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Q – Why is an outerframe important?
A – An outerframe is a door’s surround and it is fitted into the brickwork (which a door leaf itself then fits into). The CDC composite door outerframe is fully reinforced for exceptional security, and is fitted with three seals to ensure no penetration during bad weather.
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Q – How do door hinges differ?
A – Hinges vary greatly, often to make fitting easy. Some companies use large flag hinges which look unsightly and encourage poor workmanship. They enable doors to be fitted roughly to the vertical, and then realigned by adjusting the flag hinges – see pictures. Hinges on The CDC composite door are classified as pencil hinges (with bearings inside). The door opening is prepared to allow an accurate squared-up fit before despatch. On site, the rigid pencil hinges ensure true alignment, with an extra hinge near the top to help support the extra weight of The CDC composite door – see pictures.
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Q – What are u-values?
U-values are now required on all new-build houses to help reduce the nation’s carbon footprint. Every CDC door meets these new requirements (see table: the less glass in the door, the better the u-value). The CDC composite door gives your home the highest insulation available (which means savings on your heating bill) and high acoustic performance for noise reduction.
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Q – Why do prices vary so much from one supplier to another?
A – One reason is simply that some companies compete on price alone. In addition, as you can imagine, there are 100 ways of combining the materials that go into composite doors, and as many ways of keeping manufacturing costs down. What would you choose — a short-term fix or a long-term solution? You may pay a little more for The CDC composite door but you are buying craftmanship, durability and quality.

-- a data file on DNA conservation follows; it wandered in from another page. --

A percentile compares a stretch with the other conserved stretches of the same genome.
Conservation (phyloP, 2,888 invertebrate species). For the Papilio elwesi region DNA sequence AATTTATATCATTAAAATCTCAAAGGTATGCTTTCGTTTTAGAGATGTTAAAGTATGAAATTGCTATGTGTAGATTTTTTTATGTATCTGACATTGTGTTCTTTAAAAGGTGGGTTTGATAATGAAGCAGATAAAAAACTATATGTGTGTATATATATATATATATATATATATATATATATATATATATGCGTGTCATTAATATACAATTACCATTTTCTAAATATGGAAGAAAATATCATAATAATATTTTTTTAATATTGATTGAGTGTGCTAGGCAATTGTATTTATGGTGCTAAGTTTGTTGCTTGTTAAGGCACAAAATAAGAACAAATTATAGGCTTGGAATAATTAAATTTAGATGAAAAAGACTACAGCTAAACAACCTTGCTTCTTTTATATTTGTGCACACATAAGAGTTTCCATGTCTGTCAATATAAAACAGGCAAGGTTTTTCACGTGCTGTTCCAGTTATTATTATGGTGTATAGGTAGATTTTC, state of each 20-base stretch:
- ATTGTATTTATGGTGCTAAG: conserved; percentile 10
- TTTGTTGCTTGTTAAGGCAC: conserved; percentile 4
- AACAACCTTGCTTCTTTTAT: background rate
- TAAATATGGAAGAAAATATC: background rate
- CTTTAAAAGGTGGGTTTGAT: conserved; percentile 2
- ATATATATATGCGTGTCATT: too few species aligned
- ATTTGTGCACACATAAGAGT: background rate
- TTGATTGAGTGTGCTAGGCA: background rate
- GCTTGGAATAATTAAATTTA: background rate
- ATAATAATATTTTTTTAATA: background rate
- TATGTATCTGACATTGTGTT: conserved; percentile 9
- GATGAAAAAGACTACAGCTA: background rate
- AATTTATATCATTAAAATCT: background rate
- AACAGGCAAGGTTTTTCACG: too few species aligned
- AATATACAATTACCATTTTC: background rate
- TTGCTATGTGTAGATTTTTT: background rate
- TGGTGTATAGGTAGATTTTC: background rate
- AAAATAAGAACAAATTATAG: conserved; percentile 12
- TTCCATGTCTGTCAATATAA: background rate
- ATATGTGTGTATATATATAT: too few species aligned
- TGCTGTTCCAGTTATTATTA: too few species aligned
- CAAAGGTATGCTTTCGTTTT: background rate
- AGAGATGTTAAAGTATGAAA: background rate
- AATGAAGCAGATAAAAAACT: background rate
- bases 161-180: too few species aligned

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Q – What styles of glass can I have if I can’t see something I like?
A – All glass designs in The CDC composite door are customised to each customer’s needs. You can have anything you wish — within reason!
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Q – What if I don’t like your five rich Victorian colours?
A – You may order The CDC composite door in any colour in the British standard range or on the RAL colour match chart. For example, greens vary from British racing green, leaf green to grass green etc. You can choose from a traditional Victorian blue to a neon blue to a sky blue. Colourwise, the sky’s your limit. Or you could stick with natural wood-grain effects in Rosewood or Golden Oak.
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Q – What makes your door skins so different?
A– Skins for The CDC composite door have been specially made by combining GRP with specialist stabilisers in order to prevent cracking and movement of the door.
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Q - What is GRP?
A – It stands for Glass Reinforced Plastic (glass-fibre), the basic material of The CDC composite door. This is a strong and highly durable strong composite used in the manufacture of modern high-speed boats.
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Q – Who fits The CDC composite door?
A – We supply companies all over the country. These tend to be reputable companies with proven track records of over 10 or 20 years. They are familiar with the high standard required for the fitting of The CDC composite door. We also offer our own fitting service throughout Yorkshire.
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Q – What guarantee do you give?
A – The CDC composite door slab itself has a 10 year guarantee not only from us but also from our supplier.
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Q – Will The CDC composite door last longer than guaranteed?
A – Every CDC door is made from a glass-fibre composite which has been weather tested for at least 10 years — and it is still going strong. Like anything in life, if you look after your new CDC door, there is no reason why it won’t last you 30 years or more. Useful tips – engaging the door handle correctly in the door frame will make for long life. Wipe the door down with only a damp cloth – do not use strong chemicals on the surface. In years to come, your CDC door will be admired by the next family to step through it.